Hine was charged (along with several others in absentia) with entering a dwelling house and stealing £12. It was a serious property crime and the magistrate remanded William in custody so the police investigation could continue. The justice made a point of commending Amy for her quick thinking and bravery.

This would be a hard case to prove however; Amy said she would be able to identify William and one or other of the lads but without forensics or any of the money being found on them the police may have struggled to build a case against them. Hine doesn’t feature in the Old Bailey records or in the Digital Panopticon. His absence from both doesn’t mean he wasn’t prosecuted further but without a clear trail I wonder if, on this occasion, the lads got away with it. On thing is likely however: Mrs Dunn would have been careful not to leave her windows open in future.

[from The Standard, Thursday, September 28, 1893]

A curious (and confusing) case of a two bob’ fraudster and his mate.

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There are plenty of cases of fraud that came before the Metropolitan Police courts in the Victorian period. From individual attempts to extort money from gullible ‘punters’ to full-blown and well-organized ‘long firm’ scams, the courts were kept busy with the full gamut of fraudsters. Some had quite elaborate ruses but William Jewell and Joseph Richards simply relied on talking fast and confusing their victims.

Jewell was a 38 year-old waterside labourer from Bethnal Green while Richards was a simply ‘labourer’ from nearby Mile End. In September 1895 both were placed in the dock at the North London Police court on a charge of being ‘suspected persons’ and with attempting to defraud tradesmen. Being ‘suspected’ was a catch-all term which allowed the police to pick up people they thought were up to no good.

Jewell was the main player in this case, Jackson seems to have acted as his accomplice, or look out. The scam went something like this:

Jewell entered a shop (such as Henry Amos’ confectionary shop in Well Street). He put a sixpence on the counter and asked for a pennyworth of sweets. The shopkeeper’s wife served him and  handed over the sweets and 5 pennies in change.

Now Jewell took a penny form his pocket, added it to the pile already there and asked Mrs Amos to please change it for a sixpence. Before she had time to scop up the pennies Jewell said: ‘Give me a shilling instead of the sixpence and the coppers’.

He was trying to confuse the poor lady and would have succeeded in gaining an extra sixpence had not Mr. Amos been listening in. He came in from the back room and Jewell scarpered. The eagle eyed confectioner spotted Jackson just outside the shop as Jewell ran off, he was nonchalantly pretending to read a newspaper.

Unsuccesful here, the pair tried the same ruse at Mrs Muffett’s newsagent’s in Hackney Wick. Again it was Jewell who entered the shop and engaged Mrs Muffett in conversation. He asked for the evening paper (which cost a halfpenny)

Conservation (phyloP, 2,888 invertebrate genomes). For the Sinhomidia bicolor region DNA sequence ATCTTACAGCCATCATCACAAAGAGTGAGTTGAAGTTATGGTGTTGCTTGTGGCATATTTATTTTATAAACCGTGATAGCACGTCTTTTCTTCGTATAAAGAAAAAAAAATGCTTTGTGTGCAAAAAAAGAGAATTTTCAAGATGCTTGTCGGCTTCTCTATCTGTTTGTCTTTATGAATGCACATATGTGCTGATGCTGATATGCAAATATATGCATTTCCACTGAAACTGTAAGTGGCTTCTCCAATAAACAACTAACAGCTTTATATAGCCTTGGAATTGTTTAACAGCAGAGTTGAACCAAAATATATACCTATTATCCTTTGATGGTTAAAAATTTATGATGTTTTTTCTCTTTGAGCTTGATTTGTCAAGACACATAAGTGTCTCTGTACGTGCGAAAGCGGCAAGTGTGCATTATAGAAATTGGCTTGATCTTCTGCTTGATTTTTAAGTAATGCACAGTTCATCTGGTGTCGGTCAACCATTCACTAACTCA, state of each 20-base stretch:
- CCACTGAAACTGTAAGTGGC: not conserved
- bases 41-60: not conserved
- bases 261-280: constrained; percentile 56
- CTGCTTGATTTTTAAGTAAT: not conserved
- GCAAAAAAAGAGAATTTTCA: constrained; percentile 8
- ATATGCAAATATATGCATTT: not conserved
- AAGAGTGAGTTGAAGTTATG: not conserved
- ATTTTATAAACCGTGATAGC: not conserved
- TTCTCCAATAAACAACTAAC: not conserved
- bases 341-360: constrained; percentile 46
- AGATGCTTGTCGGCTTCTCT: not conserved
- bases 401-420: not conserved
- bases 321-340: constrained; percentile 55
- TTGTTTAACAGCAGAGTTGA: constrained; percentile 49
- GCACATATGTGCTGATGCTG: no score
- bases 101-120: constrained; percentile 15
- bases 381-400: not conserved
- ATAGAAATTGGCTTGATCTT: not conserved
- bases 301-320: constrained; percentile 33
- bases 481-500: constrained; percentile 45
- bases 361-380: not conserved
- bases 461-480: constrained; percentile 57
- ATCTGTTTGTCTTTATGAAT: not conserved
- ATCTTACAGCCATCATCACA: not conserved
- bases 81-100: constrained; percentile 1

and put a shilling on the counter. The newsagent gave him ‘eleven pence halfpenny change’. He then asked for his shilling back and Mrs Muffett obliged, assuming he’d found the 1/2d  for the paper in his pocket. But Jewell pushed the money back over to her and asked her to change it for a florin (a two shilling piece).

She didn’t have one she told him.

‘Then I have to give you a halfpenny’ he replied. ‘No, you have to give me a shilling’ she said, as he’d wanted to get back 2sf rom her. Again his attempt had failed but probably worked on other occasions. Shop assistants had (and have) to be alert  to possible attempts by customers who try to persuade then that that have given them large amounts than they have (‘I gave you a £20 note…’) or accused them of shortchanging them.

In these days of contactless debit transactions and a virtually cashless society we forget sometimes how easy it was to trick someone who is not expecting it.

Mrs Muffett called the police and with Mr Amos help the two men were picked out of a police identification parade. There wasn’t sufficient evidence to prosecute Jackson but Mr Taylor (the duty magistrate) decided there was ample proof of Jewell’s fraudulent intent, and he sent him to prison for three months at hard labour. Three months, for trying to trick two women out of two bob seems pretty harsh to me.

[from The Standard, Friday, September 27, 1895]

Ripped trousers and little thanks as a guardsman ignores a drunk’s request to ‘go for the policeman’.

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Frank and the fabulously named Tirquinia Keeling were drunk, and soon quite disorderly. It was a Monday night in Septemebr 1890 and the pair were wandering through Hyde Park with their friend Rose Allsopp, probably after an evening of drinking somewhere nearby.

As can often happen when people have had too much to drink, an argument broke out. Frank and his wife exchanged words, then shouts, then blows. Soon they were wrestling and creating quite a scene, so much so that it attracted the attention of the local bobby on his beat.